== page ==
Electrolytic Cell: Plating Zinc on Copper Demonstration

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A zinc electrode and a copper electrode are placed in a beaker containing an aqueous solution of zinc sulfate, ammonium citrate, and ammonium chloride.  The electrodes are connected to a DC power supply and a voltage is applied - the negative lead on the copper electrode and the positive lead on the zinc electrode.  A white coating appears on the copper electrode almost immediately, and after a few minutes, the copper electrode has a definite zinc plating on it. This demonstration is an application of Faraday's Law.

Table 17.8  Sample Data and Results of Calculations of a Copper-Zinc Electrolysis Cell 

Reduction Half-reactionCurrent (A)Time (s)Moles e-Moles MetalMass of Metal (g)
Zn2+ + 2e- -> Zn8.00900.00.0746 0.0746 
Zn2+ + 2e- -> Zn8.00450.00.03730.0373 
      
      

The effectiveness of this Electrolysis Cell demonstration can be enhanced when it is accompanied by an electrolysis cell computer simulation and computer animation at the particulate level (atom level).

The Electrolysis Computer Simulation provides an opportunity to construct and experiment with several metal-metal electrolytic cells.  Choose metal electrodes, electrolyte, current and time.  The simulation shows the mass deposited at the cathode (and the mass lost at the anode) and animations at the particle level of what occurs at each electrode.

http://media.pearsoncmg.com/bc/bc_0media_chem/chem_sim/html5/Electro/Electro.php

Greenbowe, Abraham, Gelder Chemistry Education Instructional Resources ©2016.  University of Oregon, University of Oklahoma, Oklahoma State University, Pearson.

It may be helpful to show students a short animation of a representation of the movement of electrons in a circuit with a battery

https://www.lightrocket.com/russellkightley/galleries/go/12734/electricity-animations 

Curriculum Notes 

This demo can be used to illustrate a non-spontaneous electrochemical process when teaching a unit on electrochemistry: electrolysis.  Have students predict which terminal of the DC Power supply the zinc metal electrode should be connected and which terminal to the DC Power Supply the copper electrode should be connected. The zinc electrode looses mass and the copper electrode gain mass. The mass lost at the zinc electrode is equal to the mass gained at the copper electrode, however drying and weighing the mass of each electrode is not feasible during a lecture presentation.

Recommendations: Sequence of activities.  Ask student to predict if the following reactions will occur or not and have the students offer an explanation: Cu(s) + ZnSO4(aq) --> ?  and Zn(s) + CuZnSO4(aq) --> ?    Calculate E°rxn for  each possible reaction. After students predict and explain, show students a piece of copper metal placed in aqueous zinc sulfate results in "no reaction":  Cu(s) + ZnSO4(aq) --> No Reaction.  Show students the basic set-up for an electrolysis cell, but do not connect the metal electrodes.  Have students decide which electrodes connect to which terminal of the D.C. Power Supply.   A Class Activity or a POGIL Activity will have a diagram  of the electrolysis cell with space for students to write in the parts of the cell and to show movement of electrons, ion migration, and half-reactions can accompany this demonstration.  Use a clicker question to have students  indicate the parts of the electrolysis cell and to identify the anode and cathode. It is recommended that this electrolysis demonstration be paired with the electrolysis simulation.  The simulations will show a computer animation of a representation of the reduction half-reaction reaction occurring at the cathode copper electrode (Zn2+ + 2e- -> Zn)  and the oxidation occurring at the anode  zinc electrode (Zn -> Zn2+ + 2e-).   The next lecture, Quiz questions can be used to assess students' understanding of basic electrolysis concepts and calculations. Two sample test questions assess students' conceptual understanding of electrolysis are posted.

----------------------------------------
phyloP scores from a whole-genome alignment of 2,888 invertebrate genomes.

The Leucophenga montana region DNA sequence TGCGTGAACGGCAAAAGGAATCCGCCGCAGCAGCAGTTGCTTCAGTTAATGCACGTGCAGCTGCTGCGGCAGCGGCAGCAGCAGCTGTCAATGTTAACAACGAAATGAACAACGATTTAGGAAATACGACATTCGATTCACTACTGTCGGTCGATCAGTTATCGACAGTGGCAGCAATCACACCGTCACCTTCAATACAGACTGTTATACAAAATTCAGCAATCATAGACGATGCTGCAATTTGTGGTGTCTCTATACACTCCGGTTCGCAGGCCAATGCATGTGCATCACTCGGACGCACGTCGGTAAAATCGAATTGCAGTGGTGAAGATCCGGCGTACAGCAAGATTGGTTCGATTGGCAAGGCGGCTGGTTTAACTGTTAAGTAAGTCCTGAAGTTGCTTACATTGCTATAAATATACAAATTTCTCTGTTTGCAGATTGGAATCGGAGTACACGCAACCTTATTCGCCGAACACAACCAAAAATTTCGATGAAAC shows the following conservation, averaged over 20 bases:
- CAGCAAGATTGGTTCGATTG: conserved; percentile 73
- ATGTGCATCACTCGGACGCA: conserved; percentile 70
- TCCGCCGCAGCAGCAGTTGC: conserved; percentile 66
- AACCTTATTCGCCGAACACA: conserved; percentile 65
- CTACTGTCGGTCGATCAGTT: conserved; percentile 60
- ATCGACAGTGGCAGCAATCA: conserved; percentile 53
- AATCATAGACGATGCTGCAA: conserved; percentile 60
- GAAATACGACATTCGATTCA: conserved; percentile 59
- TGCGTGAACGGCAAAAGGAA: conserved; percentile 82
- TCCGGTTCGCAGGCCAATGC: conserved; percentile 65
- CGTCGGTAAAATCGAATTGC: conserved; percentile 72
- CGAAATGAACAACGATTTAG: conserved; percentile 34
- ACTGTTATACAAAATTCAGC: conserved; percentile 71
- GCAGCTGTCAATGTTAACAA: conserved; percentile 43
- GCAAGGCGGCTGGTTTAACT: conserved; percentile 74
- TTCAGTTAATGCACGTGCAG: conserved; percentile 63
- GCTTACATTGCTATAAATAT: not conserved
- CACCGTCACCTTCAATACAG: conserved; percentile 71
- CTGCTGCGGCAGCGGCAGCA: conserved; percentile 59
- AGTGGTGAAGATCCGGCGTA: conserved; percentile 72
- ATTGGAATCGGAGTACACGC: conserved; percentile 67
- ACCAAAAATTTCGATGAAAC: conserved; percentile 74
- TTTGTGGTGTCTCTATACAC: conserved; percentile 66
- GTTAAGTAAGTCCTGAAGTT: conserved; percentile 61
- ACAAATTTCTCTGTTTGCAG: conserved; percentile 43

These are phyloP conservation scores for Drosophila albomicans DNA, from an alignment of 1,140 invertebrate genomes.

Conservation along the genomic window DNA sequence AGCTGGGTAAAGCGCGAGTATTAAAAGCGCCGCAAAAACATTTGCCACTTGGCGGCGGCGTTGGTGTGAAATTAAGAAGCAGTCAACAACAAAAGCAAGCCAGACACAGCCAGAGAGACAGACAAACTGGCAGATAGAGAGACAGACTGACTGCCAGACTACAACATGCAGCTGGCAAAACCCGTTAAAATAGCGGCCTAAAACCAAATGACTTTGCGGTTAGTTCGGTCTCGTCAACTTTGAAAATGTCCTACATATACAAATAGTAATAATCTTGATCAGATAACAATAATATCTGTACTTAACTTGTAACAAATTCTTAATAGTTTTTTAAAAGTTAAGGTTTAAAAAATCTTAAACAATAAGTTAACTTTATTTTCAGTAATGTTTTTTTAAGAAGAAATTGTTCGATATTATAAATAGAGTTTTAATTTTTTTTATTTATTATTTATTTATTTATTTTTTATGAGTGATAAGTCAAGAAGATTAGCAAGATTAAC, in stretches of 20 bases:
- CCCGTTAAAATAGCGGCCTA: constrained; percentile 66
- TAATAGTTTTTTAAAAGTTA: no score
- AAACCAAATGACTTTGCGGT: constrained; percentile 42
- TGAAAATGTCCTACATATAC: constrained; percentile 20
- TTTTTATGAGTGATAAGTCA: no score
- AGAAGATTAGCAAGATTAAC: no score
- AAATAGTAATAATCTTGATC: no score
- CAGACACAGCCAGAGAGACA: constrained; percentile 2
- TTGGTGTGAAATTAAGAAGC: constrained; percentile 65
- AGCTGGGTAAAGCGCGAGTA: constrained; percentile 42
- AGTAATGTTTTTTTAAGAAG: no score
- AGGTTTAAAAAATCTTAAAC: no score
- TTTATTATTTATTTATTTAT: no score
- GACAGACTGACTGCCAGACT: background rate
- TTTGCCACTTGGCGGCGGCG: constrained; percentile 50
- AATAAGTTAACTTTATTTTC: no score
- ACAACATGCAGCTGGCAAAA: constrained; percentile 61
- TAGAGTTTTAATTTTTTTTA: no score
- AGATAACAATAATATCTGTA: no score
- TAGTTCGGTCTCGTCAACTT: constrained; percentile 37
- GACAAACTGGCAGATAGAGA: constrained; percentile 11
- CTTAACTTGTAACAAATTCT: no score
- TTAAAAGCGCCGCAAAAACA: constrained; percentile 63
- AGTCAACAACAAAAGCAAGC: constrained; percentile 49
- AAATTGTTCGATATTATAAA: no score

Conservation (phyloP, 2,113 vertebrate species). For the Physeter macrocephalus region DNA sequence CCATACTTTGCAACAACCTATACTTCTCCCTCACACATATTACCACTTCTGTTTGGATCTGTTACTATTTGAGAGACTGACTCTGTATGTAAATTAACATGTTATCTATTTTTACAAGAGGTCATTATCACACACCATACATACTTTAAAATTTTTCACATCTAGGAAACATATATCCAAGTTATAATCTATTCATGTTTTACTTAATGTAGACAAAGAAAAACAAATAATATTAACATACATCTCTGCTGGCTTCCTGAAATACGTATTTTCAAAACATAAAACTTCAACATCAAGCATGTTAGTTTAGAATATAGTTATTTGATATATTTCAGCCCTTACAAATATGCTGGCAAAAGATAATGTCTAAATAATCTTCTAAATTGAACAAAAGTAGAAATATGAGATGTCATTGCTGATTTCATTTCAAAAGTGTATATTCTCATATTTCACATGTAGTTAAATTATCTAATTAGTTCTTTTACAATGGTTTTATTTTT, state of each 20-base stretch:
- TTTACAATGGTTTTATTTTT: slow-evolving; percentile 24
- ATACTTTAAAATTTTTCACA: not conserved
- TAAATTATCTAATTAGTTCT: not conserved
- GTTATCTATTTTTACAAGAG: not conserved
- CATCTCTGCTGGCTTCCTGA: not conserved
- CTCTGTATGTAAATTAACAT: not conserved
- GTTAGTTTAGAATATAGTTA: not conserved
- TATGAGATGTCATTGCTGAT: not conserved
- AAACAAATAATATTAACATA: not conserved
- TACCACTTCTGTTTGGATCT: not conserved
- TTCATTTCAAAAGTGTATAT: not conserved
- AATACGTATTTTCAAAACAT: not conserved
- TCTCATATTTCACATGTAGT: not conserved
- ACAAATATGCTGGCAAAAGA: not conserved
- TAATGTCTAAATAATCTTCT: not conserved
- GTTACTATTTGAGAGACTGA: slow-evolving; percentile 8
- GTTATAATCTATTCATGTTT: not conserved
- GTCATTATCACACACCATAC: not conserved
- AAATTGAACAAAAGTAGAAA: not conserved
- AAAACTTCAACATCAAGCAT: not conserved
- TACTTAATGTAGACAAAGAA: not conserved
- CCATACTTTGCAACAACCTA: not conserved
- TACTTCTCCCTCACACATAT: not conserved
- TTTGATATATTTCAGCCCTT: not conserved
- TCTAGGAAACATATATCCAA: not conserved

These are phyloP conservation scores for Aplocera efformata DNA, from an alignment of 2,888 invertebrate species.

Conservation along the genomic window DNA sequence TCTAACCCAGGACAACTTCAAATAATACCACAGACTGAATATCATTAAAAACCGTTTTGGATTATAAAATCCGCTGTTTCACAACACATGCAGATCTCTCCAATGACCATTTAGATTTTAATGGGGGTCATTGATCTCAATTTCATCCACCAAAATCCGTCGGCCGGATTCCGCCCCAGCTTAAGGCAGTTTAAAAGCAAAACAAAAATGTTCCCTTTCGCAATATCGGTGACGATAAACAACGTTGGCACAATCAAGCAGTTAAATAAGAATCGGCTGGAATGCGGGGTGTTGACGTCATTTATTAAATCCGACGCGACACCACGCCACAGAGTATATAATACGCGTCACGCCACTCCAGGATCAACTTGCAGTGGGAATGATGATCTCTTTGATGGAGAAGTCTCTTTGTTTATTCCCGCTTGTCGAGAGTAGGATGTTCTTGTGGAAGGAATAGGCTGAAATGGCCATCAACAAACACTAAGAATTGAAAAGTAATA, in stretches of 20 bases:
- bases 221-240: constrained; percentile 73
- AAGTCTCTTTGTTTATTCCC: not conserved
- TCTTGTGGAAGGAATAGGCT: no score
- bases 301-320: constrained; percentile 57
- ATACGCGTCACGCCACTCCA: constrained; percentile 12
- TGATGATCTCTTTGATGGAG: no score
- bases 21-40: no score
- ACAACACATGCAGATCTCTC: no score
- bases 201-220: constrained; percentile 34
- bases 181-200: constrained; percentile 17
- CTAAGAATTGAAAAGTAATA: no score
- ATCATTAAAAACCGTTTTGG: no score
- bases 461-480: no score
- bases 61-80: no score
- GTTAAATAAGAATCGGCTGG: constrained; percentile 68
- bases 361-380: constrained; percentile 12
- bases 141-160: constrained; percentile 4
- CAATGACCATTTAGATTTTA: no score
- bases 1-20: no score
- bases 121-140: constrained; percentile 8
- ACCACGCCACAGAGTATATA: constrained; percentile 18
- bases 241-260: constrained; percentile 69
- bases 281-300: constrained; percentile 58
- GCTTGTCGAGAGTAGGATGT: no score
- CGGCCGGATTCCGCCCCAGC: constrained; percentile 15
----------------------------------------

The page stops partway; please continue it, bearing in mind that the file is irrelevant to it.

LEARNING OBJECTIVES   After viewing the electrolysis demonstration and the accompanying computer simulation students should be able to:

1.  Given an empty block diagram of a metal metal electrolysis cell, identify and or label the parts of an electrolysis cell: type of metal at each electrode, the movement of electrons going out of and into the D.C. Power Supply (or battery), the half-reactions occurring at each electrode, the anode, the cathode.